July 7, 2016 WSU Tri-Cities students design uranium pellet transfer cart for AREVA
Six Washington State University Tri-Cities students sat in a conference room, anxiously waiting for their meeting with a group of AREVA’s engineering and project management officials to begin.
Many of the students didn’t know what to expect, as they had never worked on a project of this magnitude before. This was also their first time at AREVA’s Richland nuclear fuel manufacturing facility.
As part of their senior mechanical engineering capstone course, the team, which consisted of seniors Jared Beauchene, Jose Chavez, Juan Mejia, Travis Lewis, Alex Schwarz and Manuel Bustos Ramirez, learned they would re-design the AREVA’s current cart used to transport uranium pellets from one building, where they are pressed into shape, to a different building, where they are sintered at a high temperature into their final form.
AREVA Plant Operations Manager Barry Tilden said the problems with the facility’s current pellet transfer cart is that it poses several safety concerns. There are several potential finger pinch points and ergonomic challenges posed when loading the small but heavy trays of uranium pellets, also known as “boats,” he said.
In addition to overcoming those safety elements, the new cart design would have to ensure a safe transport of the delicate pellets before sintering and contain the pellets if it were to tip over during transport. The cart would also have to provide protection from weather during the short trip from building to building and interface well with the existing equipment in two separate pellet production shops.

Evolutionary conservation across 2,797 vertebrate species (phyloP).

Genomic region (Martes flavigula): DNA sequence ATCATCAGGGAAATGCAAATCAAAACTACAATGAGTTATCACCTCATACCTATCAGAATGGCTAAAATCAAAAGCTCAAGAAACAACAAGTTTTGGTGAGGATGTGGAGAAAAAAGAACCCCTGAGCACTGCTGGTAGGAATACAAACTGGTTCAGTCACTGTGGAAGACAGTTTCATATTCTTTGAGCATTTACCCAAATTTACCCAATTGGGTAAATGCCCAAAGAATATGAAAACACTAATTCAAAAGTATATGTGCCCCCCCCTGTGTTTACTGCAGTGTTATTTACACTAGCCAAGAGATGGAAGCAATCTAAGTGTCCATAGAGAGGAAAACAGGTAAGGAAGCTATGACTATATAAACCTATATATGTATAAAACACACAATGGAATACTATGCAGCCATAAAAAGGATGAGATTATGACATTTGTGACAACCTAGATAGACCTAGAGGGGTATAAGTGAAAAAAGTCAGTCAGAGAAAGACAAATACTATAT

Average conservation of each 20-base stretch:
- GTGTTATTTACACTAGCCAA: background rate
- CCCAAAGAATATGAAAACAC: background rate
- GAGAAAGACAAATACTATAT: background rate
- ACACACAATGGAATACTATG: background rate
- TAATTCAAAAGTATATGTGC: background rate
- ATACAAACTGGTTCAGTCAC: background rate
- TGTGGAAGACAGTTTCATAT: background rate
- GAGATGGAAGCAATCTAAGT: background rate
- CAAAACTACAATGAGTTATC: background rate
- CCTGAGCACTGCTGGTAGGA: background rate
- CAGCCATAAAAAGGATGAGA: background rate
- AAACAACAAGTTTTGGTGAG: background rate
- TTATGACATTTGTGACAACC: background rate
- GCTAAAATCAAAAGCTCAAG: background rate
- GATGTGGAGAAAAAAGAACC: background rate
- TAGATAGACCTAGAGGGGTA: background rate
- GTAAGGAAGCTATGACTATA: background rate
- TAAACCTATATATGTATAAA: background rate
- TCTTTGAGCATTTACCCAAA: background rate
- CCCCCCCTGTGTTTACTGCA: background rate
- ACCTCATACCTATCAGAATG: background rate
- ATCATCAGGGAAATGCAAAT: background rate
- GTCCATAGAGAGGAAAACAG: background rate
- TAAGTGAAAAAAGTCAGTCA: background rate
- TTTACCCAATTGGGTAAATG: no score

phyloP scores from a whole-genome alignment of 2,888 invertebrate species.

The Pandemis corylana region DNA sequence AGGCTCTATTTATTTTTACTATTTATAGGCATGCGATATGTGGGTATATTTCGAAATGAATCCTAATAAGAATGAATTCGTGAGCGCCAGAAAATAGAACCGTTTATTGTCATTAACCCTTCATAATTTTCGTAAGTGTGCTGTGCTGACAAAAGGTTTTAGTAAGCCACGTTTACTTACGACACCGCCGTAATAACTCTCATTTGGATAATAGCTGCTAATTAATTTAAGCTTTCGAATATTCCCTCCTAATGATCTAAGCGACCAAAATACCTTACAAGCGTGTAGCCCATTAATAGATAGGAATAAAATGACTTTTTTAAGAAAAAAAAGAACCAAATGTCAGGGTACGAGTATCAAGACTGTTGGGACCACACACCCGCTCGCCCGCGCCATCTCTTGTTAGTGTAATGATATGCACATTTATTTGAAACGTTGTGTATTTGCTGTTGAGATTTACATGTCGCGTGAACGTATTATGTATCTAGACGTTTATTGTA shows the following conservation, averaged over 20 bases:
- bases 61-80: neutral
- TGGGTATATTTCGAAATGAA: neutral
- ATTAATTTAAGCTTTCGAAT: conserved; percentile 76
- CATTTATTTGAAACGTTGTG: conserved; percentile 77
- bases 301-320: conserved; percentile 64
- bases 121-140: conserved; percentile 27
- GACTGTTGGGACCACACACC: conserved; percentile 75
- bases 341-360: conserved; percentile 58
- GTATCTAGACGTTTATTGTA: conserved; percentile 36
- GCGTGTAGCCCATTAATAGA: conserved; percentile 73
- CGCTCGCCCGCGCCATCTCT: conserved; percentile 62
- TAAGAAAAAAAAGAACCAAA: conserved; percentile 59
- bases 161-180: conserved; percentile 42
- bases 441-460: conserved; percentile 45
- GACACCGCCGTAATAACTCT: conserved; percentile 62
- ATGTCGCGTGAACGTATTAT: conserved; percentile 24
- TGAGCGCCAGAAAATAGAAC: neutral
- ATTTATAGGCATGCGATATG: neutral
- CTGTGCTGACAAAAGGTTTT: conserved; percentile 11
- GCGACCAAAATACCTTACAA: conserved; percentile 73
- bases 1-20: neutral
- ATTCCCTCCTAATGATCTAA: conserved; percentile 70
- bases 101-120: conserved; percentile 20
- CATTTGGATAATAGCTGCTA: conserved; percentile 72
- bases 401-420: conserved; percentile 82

The team spent the next seven months on the new design, balancing their time on the project with a full course load at WSU Tri-Cities.
“It’s was difficult,” Chavez said. “We knew this project would come with expectations and responsibilities. But as we worked through the design challenges, the project has been very rewarding and has given us great experience as we start looking for jobs after graduation.”
Tilden said the team truly embraced the challenges of the design while working through many obstacles and business requirements.
“The team did a great job and can be proud of their work developing and producing a new pellet cart design,” he said.
The team documented their progress through a series of posts on AREVA’s blog site. The entries provide insights into the different stages of the project and the struggles the team overcame along the way.